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June 30th, 2019 by admin

Rudd defends Burke meeting

Labor leader Kevin Rudd says he's guilty of nothing more than good manners and bad judgment in his dealings with disgraced former WA premier Brian Burke.

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As the Burke scandal derailed Mr Rudd's dream start as opposition leader, the federal Labor leader said he was unaware of a ban on state Labor MPs contacting Mr Burke when he met him three times in 2005.

But Mr Rudd rejected as "an absolute lie" government claims that he went to Perth to enlist Mr Burke as his numbers man for his leadership challenge against Kim Beazley a year later.

Mr Rudd was subjected to a bruising parliamentary attack on his honesty today over his links with Mr Burke, whose activities as a lobbyist are under scrutiny by WA's Corruption and Crime Commission (CCC).

He later called a press conference and said: "Would it have been better for me not to have met with Mr Burke, had I known what Mr Burke was up to at the time? Of course.

"Did I have the faintest idea that Mr Burke was engaged in activities which are now the subject of the CCC? Of course I did not.

"So therefore, with the benefit of 20:20 hindsight, of course I would not have met with Mr Burke. I had no knowledge of those matters then."

Mr Burke, a convicted fraudster, has already brought down three ministers in the WA Labor state government, sacked during the inquiry into his lobbying activities and those of his business partner Julian Grill.

Mr Rudd admitted meeting Mr Burke three times in Perth in 2005 – once at breakfast, once over coffee and once at dinner – through federal Labor backbencher Graham Edwards, a close friend of both men.

But he said he had done nothing wrong, other than suffering a lapse in judgment.

Mr Rudd said he felt an "obligation of friendship" to meet with Mr Burke because of their strong mutual friendship with Mr Edwards.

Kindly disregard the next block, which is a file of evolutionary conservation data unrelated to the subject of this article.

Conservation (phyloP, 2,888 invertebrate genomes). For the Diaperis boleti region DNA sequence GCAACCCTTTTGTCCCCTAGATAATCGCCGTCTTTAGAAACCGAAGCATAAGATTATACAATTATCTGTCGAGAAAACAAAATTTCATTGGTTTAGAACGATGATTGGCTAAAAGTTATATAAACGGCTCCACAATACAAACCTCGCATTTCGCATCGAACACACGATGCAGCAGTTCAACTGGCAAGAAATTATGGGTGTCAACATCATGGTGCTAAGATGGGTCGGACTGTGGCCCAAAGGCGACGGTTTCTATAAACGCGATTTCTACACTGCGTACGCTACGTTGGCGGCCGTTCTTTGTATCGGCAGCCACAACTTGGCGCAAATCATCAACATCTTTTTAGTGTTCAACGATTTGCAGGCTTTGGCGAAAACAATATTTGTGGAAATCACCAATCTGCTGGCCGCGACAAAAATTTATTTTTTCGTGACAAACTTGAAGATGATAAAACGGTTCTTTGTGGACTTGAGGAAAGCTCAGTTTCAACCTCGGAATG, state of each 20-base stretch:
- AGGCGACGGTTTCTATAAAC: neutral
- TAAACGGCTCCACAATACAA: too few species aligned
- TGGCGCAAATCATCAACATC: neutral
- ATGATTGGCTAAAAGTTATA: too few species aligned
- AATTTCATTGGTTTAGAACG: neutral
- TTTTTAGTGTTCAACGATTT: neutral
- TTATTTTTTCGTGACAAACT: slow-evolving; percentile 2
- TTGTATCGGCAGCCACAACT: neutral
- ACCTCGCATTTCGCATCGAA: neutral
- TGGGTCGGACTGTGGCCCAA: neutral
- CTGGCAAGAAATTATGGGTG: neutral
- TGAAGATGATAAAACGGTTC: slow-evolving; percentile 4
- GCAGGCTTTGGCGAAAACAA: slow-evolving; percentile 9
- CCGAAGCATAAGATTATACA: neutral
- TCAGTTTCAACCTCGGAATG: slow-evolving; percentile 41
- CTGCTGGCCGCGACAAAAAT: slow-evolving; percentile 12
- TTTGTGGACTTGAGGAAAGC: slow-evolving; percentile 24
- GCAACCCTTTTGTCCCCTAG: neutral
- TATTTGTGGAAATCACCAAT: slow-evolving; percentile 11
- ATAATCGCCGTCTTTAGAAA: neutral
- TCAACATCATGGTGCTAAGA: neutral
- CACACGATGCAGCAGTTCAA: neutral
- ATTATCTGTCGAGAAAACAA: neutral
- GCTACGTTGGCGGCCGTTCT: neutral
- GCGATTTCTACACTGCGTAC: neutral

"Sometimes we do things out of friendship and politeness," he said.

But he rejected the chance of a fourth meeting when Mr Burke offered to organise a dinner for him with journalists when he was next in Perth.

"I thought it was going a step too far," he said.

"Having a discussion with someone at a social gathering is one thing, then taking someone's assistance to organise a meeting with journalists in Western Australia I thought was going too far.

"I felt uncomfortable about that and in this business you make judgments about whether that level of assistance is appropriate."

Mr Edwards and a second Labor backbencher, Mark Bishop, have been "counselled" for remaining in contact with Mr Burke since last November, when then Labor leader Kim Beazley banned all MPs from dealing with Mr Burke.

But Treasurer Peter Costello said Mr Burke was a convicted criminal and Mr Rudd should be tainted by his association with him.

"Those who understand politics in this house will say that it was no coincidence in 2005, when the leader of the opposition was looking for numbers for his leadership bid, that he happened to be going regularly to Perth and meeting with Mr Brian Burke," Mr Costello told parliament.

"Mr Brian Burke never does something for nothing. Mr Brian Burke has now been fingered by the crime commission in Western Australia and four (sic) ministers have lost their jobs because of their contacts with him, because anyone who deals with Mr Brian Burke is morally and politically compromised."

Labor tried to turn the attack back on the government, asking Prime Minister John Howard about coalition MPs' dealings with former Liberal Party powerbroker Noel Crichton-Browne, who has also been implicated in the CCC inquiry.

Mr Howard said the two cases were not comparable because Mr Crichton-Browne had not been jailed for fraud and the Liberals had expelled him from the party more than a decade ago.

"Anybody who has any understanding of Australian politics would suspect that what the leader of the opposition was about was touting for preferment and favour from a man of influence in the Labor Party in Western Australia," Mr Howard told parliament.